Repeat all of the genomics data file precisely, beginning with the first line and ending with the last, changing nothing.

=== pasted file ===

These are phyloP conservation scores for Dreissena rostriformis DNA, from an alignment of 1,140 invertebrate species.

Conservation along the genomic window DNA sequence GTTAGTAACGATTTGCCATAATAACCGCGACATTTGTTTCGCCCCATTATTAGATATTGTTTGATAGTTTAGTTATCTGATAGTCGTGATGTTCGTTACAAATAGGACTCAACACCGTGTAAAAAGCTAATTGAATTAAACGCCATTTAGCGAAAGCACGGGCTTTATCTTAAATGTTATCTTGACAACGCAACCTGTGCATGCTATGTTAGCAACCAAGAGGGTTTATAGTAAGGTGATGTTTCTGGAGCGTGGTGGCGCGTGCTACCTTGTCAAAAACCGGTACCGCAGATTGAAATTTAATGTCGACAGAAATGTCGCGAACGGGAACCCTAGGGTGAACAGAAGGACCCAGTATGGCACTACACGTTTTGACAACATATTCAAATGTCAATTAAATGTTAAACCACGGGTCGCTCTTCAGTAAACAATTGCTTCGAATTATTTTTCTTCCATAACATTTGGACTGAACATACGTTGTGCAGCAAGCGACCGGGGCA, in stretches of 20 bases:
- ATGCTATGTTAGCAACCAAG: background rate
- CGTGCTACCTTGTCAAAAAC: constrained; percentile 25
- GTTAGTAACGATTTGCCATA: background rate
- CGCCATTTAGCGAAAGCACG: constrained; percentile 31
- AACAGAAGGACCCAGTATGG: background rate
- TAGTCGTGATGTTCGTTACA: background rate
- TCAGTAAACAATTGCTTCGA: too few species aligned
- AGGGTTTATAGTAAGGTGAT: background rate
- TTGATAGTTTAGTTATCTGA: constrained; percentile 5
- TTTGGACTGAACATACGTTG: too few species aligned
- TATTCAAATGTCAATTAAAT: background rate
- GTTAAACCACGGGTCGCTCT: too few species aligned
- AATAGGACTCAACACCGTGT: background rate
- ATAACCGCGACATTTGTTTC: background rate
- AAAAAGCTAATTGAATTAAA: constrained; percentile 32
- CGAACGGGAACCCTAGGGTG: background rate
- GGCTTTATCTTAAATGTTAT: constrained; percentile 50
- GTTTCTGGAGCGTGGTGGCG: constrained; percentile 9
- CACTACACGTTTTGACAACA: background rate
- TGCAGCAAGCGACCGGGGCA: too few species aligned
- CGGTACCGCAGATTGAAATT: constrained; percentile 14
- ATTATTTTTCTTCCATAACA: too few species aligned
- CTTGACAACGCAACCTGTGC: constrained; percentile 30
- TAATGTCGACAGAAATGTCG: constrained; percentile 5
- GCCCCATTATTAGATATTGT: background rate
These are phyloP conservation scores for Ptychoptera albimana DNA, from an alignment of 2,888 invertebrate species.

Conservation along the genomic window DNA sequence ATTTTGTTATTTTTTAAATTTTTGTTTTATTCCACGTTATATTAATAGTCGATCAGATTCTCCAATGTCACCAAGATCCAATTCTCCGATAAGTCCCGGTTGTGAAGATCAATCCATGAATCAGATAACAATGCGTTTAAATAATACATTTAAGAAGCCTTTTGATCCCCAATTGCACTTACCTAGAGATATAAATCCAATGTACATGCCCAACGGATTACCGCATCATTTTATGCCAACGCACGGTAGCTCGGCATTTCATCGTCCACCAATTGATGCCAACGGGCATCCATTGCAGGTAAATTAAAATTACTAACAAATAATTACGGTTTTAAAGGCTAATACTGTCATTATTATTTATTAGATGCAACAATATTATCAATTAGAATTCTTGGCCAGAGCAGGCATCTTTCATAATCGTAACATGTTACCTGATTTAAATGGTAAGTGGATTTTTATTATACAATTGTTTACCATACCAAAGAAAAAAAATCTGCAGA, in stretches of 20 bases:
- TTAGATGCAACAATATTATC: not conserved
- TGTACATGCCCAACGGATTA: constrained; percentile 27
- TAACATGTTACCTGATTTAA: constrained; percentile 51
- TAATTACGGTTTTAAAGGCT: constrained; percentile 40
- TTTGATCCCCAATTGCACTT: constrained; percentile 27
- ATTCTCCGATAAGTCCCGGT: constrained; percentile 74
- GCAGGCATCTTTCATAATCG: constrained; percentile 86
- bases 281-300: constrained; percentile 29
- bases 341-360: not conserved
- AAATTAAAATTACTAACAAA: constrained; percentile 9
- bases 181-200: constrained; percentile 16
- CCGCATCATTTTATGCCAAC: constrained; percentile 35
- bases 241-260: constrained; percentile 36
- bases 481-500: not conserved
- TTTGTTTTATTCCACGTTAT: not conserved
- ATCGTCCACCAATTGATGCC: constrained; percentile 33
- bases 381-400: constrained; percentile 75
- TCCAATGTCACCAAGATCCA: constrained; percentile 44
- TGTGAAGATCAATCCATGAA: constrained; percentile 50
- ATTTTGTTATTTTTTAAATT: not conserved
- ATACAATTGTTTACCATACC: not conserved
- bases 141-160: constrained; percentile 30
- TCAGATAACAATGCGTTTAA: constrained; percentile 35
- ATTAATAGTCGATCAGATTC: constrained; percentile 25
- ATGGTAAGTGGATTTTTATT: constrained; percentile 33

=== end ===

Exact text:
These are phyloP conservation scores for Dreissena rostriformis DNA, from an alignment of 1,140 invertebrate species.

Conservation along the genomic window DNA sequence GTTAGTAACGATTTGCCATAATAACCGCGACATTTGTTTCGCCCCATTATTAGATATTGTTTGATAGTTTAGTTATCTGATAGTCGTGATGTTCGTTACAAATAGGACTCAACACCGTGTAAAAAGCTAATTGAATTAAACGCCATTTAGCGAAAGCACGGGCTTTATCTTAAATGTTATCTTGACAACGCAACCTGTGCATGCTATGTTAGCAACCAAGAGGGTTTATAGTAAGGTGATGTTTCTGGAGCGTGGTGGCGCGTGCTACCTTGTCAAAAACCGGTACCGCAGATTGAAATTTAATGTCGACAGAAATGTCGCGAACGGGAACCCTAGGGTGAACAGAAGGACCCAGTATGGCACTACACGTTTTGACAACATATTCAAATGTCAATTAAATGTTAAACCACGGGTCGCTCTTCAGTAAACAATTGCTTCGAATTATTTTTCTTCCATAACATTTGGACTGAACATACGTTGTGCAGCAAGCGACCGGGGCA, in stretches of 20 bases:
- ATGCTATGTTAGCAACCAAG: background rate
- CGTGCTACCTTGTCAAAAAC: constrained; percentile 25
- GTTAGTAACGATTTGCCATA: background rate
- CGCCATTTAGCGAAAGCACG: constrained; percentile 31
- AACAGAAGGACCCAGTATGG: background rate
- TAGTCGTGATGTTCGTTACA: background rate
- TCAGTAAACAATTGCTTCGA: too few species aligned
- AGGGTTTATAGTAAGGTGAT: background rate
- TTGATAGTTTAGTTATCTGA: constrained; percentile 5
- TTTGGACTGAACATACGTTG: too few species aligned
- TATTCAAATGTCAATTAAAT: background rate
- GTTAAACCACGGGTCGCTCT: too few species aligned
- AATAGGACTCAACACCGTGT: background rate
- ATAACCGCGACATTTGTTTC: background rate
- AAAAAGCTAATTGAATTAAA: constrained; percentile 32
- CGAACGGGAACCCTAGGGTG: background rate
- GGCTTTATCTTAAATGTTAT: constrained; percentile 50
- GTTTCTGGAGCGTGGTGGCG: constrained; percentile 9
- CACTACACGTTTTGACAACA: background rate
- TGCAGCAAGCGACCGGGGCA: too few species aligned
- CGGTACCGCAGATTGAAATT: constrained; percentile 14
- ATTATTTTTCTTCCATAACA: too few species aligned
- CTTGACAACGCAACCTGTGC: constrained; percentile 30
- TAATGTCGACAGAAATGTCG: constrained; percentile 5
- GCCCCATTATTAGATATTGT: background rate
These are phyloP conservation scores for Ptychoptera albimana DNA, from an alignment of 2,888 invertebrate species.

Conservation along the genomic window DNA sequence ATTTTGTTATTTTTTAAATTTTTGTTTTATTCCACGTTATATTAATAGTCGATCAGATTCTCCAATGTCACCAAGATCCAATTCTCCGATAAGTCCCGGTTGTGAAGATCAATCCATGAATCAGATAACAATGCGTTTAAATAATACATTTAAGAAGCCTTTTGATCCCCAATTGCACTTACCTAGAGATATAAATCCAATGTACATGCCCAACGGATTACCGCATCATTTTATGCCAACGCACGGTAGCTCGGCATTTCATCGTCCACCAATTGATGCCAACGGGCATCCATTGCAGGTAAATTAAAATTACTAACAAATAATTACGGTTTTAAAGGCTAATACTGTCATTATTATTTATTAGATGCAACAATATTATCAATTAGAATTCTTGGCCAGAGCAGGCATCTTTCATAATCGTAACATGTTACCTGATTTAAATGGTAAGTGGATTTTTATTATACAATTGTTTACCATACCAAAGAAAAAAAATCTGCAGA, in stretches of 20 bases:
- TTAGATGCAACAATATTATC: not conserved
- TGTACATGCCCAACGGATTA: constrained; percentile 27
- TAACATGTTACCTGATTTAA: constrained; percentile 51
- TAATTACGGTTTTAAAGGCT: constrained; percentile 40
- TTTGATCCCCAATTGCACTT: constrained; percentile 27
- ATTCTCCGATAAGTCCCGGT: constrained; percentile 74
- GCAGGCATCTTTCATAATCG: constrained; percentile 86
- bases 281-300: constrained; percentile 29
- bases 341-360: not conserved
- AAATTAAAATTACTAACAAA: constrained; percentile 9
- bases 181-200: constrained; percentile 16
- CCGCATCATTTTATGCCAAC: constrained; percentile 35
- bases 241-260: constrained; percentile 36
- bases 481-500: not conserved
- TTTGTTTTATTCCACGTTAT: not conserved
- ATCGTCCACCAATTGATGCC: constrained; percentile 33
- bases 381-400: constrained; percentile 75
- TCCAATGTCACCAAGATCCA: constrained; percentile 44
- TGTGAAGATCAATCCATGAA: constrained; percentile 50
- ATTTTGTTATTTTTTAAATT: not conserved
- ATACAATTGTTTACCATACC: not conserved
- bases 141-160: constrained; percentile 30
- TCAGATAACAATGCGTTTAA: constrained; percentile 35
- ATTAATAGTCGATCAGATTC: constrained; percentile 25
- ATGGTAAGTGGATTTTTATT: constrained; percentile 33